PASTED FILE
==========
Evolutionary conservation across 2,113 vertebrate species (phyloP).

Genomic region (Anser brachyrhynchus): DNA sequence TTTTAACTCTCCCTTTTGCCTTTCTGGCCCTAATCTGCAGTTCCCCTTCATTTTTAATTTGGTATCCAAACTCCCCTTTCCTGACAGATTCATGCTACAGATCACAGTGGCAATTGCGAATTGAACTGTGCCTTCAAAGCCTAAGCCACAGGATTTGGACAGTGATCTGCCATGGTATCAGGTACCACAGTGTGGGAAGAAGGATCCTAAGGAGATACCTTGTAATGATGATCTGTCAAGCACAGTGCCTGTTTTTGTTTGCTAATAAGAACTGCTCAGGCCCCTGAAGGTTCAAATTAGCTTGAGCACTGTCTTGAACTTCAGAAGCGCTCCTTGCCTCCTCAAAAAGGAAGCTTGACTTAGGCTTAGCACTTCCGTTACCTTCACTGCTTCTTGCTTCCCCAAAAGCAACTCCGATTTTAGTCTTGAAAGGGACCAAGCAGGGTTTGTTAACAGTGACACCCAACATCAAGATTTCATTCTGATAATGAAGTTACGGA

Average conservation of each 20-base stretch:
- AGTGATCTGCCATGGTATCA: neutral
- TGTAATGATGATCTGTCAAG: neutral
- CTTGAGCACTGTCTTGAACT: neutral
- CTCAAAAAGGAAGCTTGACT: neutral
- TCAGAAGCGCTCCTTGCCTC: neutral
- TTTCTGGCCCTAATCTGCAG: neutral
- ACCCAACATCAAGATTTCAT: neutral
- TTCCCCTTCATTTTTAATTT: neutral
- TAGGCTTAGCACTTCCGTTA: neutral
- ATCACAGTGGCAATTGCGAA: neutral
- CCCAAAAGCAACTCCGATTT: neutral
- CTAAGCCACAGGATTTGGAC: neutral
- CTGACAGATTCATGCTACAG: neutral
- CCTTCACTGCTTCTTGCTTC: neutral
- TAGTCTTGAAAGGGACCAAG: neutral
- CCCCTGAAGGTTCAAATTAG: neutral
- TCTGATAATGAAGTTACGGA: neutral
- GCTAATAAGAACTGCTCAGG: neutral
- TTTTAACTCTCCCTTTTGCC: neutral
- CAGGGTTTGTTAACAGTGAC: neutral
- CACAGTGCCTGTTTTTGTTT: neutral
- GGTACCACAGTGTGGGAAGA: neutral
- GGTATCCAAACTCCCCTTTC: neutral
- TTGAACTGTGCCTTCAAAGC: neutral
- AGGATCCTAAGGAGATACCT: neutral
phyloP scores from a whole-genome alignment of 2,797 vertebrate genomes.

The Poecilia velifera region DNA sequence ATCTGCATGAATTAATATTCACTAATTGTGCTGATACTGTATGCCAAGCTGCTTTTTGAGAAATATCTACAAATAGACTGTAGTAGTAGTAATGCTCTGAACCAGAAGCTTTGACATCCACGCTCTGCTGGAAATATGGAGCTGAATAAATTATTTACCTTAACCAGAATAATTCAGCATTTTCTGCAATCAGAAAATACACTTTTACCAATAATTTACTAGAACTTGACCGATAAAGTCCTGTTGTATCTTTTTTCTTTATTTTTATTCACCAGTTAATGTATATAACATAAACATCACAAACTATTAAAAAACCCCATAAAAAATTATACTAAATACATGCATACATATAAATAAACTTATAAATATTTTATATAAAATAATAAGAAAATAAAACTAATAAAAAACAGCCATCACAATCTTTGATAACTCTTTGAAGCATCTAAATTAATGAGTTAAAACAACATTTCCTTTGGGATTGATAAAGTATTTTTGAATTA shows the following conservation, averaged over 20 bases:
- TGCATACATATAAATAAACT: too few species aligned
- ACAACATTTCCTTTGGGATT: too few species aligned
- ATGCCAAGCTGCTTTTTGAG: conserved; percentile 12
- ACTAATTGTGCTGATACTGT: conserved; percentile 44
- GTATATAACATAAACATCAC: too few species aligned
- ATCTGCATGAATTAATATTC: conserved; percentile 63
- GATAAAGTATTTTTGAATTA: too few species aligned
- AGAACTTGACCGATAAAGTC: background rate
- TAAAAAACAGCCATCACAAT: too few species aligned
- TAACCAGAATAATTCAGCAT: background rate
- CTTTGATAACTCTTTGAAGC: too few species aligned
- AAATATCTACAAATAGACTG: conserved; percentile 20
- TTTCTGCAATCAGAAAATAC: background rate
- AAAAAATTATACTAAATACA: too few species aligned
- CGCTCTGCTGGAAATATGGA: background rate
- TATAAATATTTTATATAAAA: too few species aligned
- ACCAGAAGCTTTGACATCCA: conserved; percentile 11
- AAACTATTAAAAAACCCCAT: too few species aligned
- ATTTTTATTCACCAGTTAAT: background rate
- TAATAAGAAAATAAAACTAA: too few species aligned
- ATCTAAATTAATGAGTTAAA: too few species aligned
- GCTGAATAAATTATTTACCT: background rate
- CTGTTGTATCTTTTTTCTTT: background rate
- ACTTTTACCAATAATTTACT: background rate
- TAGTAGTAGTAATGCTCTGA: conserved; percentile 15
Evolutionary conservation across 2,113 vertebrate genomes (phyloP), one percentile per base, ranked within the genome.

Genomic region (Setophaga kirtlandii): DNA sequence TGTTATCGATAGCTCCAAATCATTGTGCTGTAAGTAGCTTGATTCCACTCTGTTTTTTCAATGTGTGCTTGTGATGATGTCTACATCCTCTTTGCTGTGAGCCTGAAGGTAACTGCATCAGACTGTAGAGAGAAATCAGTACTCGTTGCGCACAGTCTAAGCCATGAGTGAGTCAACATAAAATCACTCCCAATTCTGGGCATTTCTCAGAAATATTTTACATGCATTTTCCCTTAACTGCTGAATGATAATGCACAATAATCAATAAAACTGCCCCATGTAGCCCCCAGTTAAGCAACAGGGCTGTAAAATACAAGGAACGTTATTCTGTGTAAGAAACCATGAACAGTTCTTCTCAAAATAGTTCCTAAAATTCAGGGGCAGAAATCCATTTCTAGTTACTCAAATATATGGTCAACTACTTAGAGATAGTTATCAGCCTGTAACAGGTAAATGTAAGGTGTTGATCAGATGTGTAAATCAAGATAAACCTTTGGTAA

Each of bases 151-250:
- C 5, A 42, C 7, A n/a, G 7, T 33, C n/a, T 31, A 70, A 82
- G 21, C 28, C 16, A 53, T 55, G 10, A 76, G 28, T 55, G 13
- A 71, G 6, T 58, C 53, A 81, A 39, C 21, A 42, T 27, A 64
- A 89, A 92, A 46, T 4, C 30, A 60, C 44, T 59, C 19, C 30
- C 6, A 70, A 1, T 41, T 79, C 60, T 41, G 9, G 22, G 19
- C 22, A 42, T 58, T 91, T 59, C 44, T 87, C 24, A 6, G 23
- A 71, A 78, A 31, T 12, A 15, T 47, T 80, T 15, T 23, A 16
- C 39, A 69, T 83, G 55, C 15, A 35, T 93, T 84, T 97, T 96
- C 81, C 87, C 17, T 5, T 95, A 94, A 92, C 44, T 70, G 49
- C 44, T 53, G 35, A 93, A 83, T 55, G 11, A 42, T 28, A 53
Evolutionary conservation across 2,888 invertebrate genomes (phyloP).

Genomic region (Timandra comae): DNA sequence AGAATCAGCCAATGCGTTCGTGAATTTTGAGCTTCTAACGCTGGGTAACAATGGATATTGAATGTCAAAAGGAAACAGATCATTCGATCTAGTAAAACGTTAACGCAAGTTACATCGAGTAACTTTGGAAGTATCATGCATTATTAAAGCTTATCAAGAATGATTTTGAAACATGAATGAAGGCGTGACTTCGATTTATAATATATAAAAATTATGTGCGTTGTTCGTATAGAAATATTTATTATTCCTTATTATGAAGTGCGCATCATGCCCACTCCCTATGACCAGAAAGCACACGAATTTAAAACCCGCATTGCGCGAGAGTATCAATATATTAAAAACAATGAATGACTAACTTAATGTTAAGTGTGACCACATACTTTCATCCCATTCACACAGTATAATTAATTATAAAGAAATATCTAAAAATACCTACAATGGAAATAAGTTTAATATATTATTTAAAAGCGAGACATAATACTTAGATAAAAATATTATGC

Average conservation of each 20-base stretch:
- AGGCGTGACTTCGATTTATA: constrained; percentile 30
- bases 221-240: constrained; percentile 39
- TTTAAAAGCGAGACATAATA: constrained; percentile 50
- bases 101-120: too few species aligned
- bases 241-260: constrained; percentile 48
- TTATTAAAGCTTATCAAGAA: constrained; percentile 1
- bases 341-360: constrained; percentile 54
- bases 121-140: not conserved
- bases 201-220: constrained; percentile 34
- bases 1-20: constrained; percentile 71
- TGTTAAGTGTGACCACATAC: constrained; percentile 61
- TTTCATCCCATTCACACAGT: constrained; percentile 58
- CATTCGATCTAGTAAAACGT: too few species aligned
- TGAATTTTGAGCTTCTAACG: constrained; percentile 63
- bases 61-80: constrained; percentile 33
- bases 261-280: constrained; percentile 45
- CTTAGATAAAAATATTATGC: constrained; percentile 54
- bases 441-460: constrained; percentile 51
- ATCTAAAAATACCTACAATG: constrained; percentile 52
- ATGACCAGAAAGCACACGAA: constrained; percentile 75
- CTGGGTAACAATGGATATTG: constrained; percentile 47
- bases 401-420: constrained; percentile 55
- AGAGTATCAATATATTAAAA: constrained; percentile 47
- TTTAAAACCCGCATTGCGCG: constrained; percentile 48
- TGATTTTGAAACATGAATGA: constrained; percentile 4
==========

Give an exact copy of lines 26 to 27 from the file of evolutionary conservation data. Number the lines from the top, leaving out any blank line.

- GGTATCCAAACTCCCCTTTC: neutral
- TTGAACTGTGCCTTCAAAGC: neutral